â€¢ Crowd control - The ability to count the number of people gathered in a particular area of a scene means the IV system can send a warning when a capacity threshold is about to be exceeded or when something is impeding traffic flow.
In most security situations, you need to keep track of where objects and people travel within a facility. Object-based analysis first segments a particular object in a camera view and then tracks it as it moves around within that view or from one camera to another. This is particularly useful for monitoring ingress and egress to a building or flagging suspicious packages in high traffic areas.
â€¢ Exposing perimeter breaches - Whether you call it a digital fence, a tripwire or a virtual fence, an object-based IV system lets you designate a line or area in a facility where access control breaches may occur. If an object goes past that line in a particular direction or an object enters or leaves a certain area, the system can send an alert to security personnel.
â€¢ Spotting abandoned objects - With heightened concerns about explosives left behind in bags and packages, many public transportation facilities, government buildings and retail malls deploy object-based analysis as a critical component of their surveillance systems. The IV application watches an area, keeping track of all the objects in it. When a previously moving object becomes stationary and stays that way for a certain period of time, the system raises an alert and shows the security system operator the object of concern.
â€¢ Detecting loitering - A loitering function tracks the amount of time and the number of people who linger in a certain area, such as a parking lot or in front of an automatic teller machine, which could be an indication of malicious intent.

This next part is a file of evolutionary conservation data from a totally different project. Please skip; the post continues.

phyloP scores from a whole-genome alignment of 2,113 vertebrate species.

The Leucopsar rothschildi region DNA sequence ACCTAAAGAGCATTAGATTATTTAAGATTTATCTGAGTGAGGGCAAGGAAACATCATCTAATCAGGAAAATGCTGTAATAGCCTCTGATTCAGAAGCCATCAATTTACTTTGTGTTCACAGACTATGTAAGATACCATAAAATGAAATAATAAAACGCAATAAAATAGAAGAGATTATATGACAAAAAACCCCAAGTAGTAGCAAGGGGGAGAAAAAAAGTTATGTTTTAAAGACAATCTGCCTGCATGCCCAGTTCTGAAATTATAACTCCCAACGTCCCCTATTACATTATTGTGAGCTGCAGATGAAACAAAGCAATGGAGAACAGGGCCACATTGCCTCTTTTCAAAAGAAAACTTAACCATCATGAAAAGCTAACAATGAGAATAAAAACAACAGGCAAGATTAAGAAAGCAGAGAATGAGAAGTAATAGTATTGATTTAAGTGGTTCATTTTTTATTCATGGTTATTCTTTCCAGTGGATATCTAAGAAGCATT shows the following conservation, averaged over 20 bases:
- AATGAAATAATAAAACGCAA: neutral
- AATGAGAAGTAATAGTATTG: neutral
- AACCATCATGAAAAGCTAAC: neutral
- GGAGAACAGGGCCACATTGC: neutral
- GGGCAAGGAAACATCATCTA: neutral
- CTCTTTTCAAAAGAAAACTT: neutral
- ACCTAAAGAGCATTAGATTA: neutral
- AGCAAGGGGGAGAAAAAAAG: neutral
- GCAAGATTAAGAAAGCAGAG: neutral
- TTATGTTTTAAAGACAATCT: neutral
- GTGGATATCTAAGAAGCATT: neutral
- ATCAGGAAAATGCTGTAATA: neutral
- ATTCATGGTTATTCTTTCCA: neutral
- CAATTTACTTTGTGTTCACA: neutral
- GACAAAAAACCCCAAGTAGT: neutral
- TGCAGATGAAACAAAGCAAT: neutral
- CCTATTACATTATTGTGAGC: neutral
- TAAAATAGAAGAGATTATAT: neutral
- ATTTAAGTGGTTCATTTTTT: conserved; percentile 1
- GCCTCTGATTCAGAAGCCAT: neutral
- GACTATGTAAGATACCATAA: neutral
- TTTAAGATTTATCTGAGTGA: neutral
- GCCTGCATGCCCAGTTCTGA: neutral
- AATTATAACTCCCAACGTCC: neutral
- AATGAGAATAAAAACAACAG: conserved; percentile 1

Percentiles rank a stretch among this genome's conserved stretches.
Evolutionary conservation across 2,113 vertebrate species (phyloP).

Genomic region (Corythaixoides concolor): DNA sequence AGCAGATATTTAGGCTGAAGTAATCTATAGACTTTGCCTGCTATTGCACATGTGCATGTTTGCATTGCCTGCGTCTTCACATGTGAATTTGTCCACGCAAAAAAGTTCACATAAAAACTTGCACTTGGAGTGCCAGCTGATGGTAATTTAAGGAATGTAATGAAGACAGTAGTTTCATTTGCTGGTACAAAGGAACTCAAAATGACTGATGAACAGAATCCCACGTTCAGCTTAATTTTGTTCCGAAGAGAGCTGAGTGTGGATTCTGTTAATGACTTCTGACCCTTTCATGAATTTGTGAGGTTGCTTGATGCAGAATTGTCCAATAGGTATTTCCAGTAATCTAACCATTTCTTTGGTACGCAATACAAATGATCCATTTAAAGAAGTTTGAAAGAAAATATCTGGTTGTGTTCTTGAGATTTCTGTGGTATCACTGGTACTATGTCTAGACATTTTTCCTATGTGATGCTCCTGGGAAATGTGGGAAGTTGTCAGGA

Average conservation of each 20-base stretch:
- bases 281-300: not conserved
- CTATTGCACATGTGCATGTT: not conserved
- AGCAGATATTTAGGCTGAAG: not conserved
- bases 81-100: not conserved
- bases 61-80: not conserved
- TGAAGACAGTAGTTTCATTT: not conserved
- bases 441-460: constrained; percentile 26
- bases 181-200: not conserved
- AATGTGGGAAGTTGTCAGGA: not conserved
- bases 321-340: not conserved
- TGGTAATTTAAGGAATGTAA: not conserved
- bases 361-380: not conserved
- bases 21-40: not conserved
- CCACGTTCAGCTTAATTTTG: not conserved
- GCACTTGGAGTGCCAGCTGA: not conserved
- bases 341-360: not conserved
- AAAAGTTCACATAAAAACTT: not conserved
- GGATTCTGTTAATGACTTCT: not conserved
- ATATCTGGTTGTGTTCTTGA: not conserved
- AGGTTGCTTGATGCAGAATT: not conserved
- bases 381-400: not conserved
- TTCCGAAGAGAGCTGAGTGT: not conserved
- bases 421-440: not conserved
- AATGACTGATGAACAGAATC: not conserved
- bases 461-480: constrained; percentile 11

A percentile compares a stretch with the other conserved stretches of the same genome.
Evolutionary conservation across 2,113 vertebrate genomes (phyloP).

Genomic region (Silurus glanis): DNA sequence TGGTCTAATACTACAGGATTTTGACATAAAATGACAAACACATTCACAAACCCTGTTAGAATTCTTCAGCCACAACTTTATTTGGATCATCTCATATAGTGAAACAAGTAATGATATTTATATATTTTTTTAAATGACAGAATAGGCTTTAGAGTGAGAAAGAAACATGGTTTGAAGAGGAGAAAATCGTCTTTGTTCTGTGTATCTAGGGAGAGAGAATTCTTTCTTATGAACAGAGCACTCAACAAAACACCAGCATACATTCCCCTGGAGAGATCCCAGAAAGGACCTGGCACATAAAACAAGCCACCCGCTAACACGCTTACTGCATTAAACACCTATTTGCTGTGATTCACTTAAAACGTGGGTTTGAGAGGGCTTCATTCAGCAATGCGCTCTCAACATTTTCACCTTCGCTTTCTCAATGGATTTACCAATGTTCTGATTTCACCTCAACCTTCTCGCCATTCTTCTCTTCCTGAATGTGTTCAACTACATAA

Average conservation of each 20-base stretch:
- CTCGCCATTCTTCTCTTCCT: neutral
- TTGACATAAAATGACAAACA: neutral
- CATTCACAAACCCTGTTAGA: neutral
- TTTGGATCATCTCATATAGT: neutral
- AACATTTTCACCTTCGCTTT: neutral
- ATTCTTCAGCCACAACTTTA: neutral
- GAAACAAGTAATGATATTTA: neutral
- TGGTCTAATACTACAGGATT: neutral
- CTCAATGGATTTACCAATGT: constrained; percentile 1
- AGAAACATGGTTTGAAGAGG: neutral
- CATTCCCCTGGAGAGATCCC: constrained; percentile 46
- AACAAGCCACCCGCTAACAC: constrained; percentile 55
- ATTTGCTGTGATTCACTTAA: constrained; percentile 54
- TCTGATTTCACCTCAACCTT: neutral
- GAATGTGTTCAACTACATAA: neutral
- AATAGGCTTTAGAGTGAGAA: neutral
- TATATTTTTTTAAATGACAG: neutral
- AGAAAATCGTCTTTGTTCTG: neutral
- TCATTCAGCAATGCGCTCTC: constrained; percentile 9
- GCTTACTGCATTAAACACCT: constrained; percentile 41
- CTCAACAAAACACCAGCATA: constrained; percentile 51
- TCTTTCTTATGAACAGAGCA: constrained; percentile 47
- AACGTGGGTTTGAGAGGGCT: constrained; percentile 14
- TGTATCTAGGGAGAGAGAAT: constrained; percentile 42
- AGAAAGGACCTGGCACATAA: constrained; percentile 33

Techniques for tracking people and objects
There are a number of ways to track a particular person or object moving in a camera's view. An operator can select the person or object of interest or program the system to make the choice.
â€¢ Using a pan/tilt/zoom (PTZ) camera - A PTZ camera can automatically lock onto a person and keep that individual in sight, including zooming in to give security staff a better view. Once the person moves out of range, the camera finds another moving object to track. The application is useful in low-traffic environments like parking lots and hallways since it provides a view of the object without operator intervention. Some PTZ tracking systems, however, get confused as to what they should be tracking if more than one object appears in the camera view.
â€¢ Using multiple cameras - One of the most difficult IV applications to automate is multi-camera people tracking, also called camera hand-offs. This technique helps security personnel keep a particular suspect in constant view, even in a location or facility covered by a large number of cameras, by handing off the tracking of a particular object from one camera to another.
Pointers for real-world deployment
To ensure that your object-based intelligent video application works accurately, there are a couple of factors you should address:
â€¢ Camera placement. For people counting, you should place the camera immediately above the entrance. The height depends on the optic lens you choose and the width of the entrance. The size of the person passing under the camera must be larger than 6 percent of the camera's total horizontal field of view. It is important to choose a camera with sufficiently high resolution to enable surveillance operators to clearly distinguish the people passing under the camera.
â€¢ Field of view. For single-camera tracking applications, use a camera with a wide field of view. This allows a security operator to track a person of interest over a broader area. Network cameras with a 140o field of view will even allow an operator to zoom into a particular area without losing video quality. Cameras with a 360 o field of view many seem well-suited to this type of tracking, too. But generally they prove impractical because their resolution is often too low to provide sufficient image detail.
As was mentioned in last month's article on pixel-based intelligent video, no IV application is infallible. But with careful adherence to some best practices, your installation can achieve between 90 and 95 percent accuracy.
About the author: Fredrik Nilsson is general manager of Axis Communications, a provider of IP-based network video solutions that include network cameras and video encoders for remote monitoring and security surveillance. He can be reached via email at email@example.com.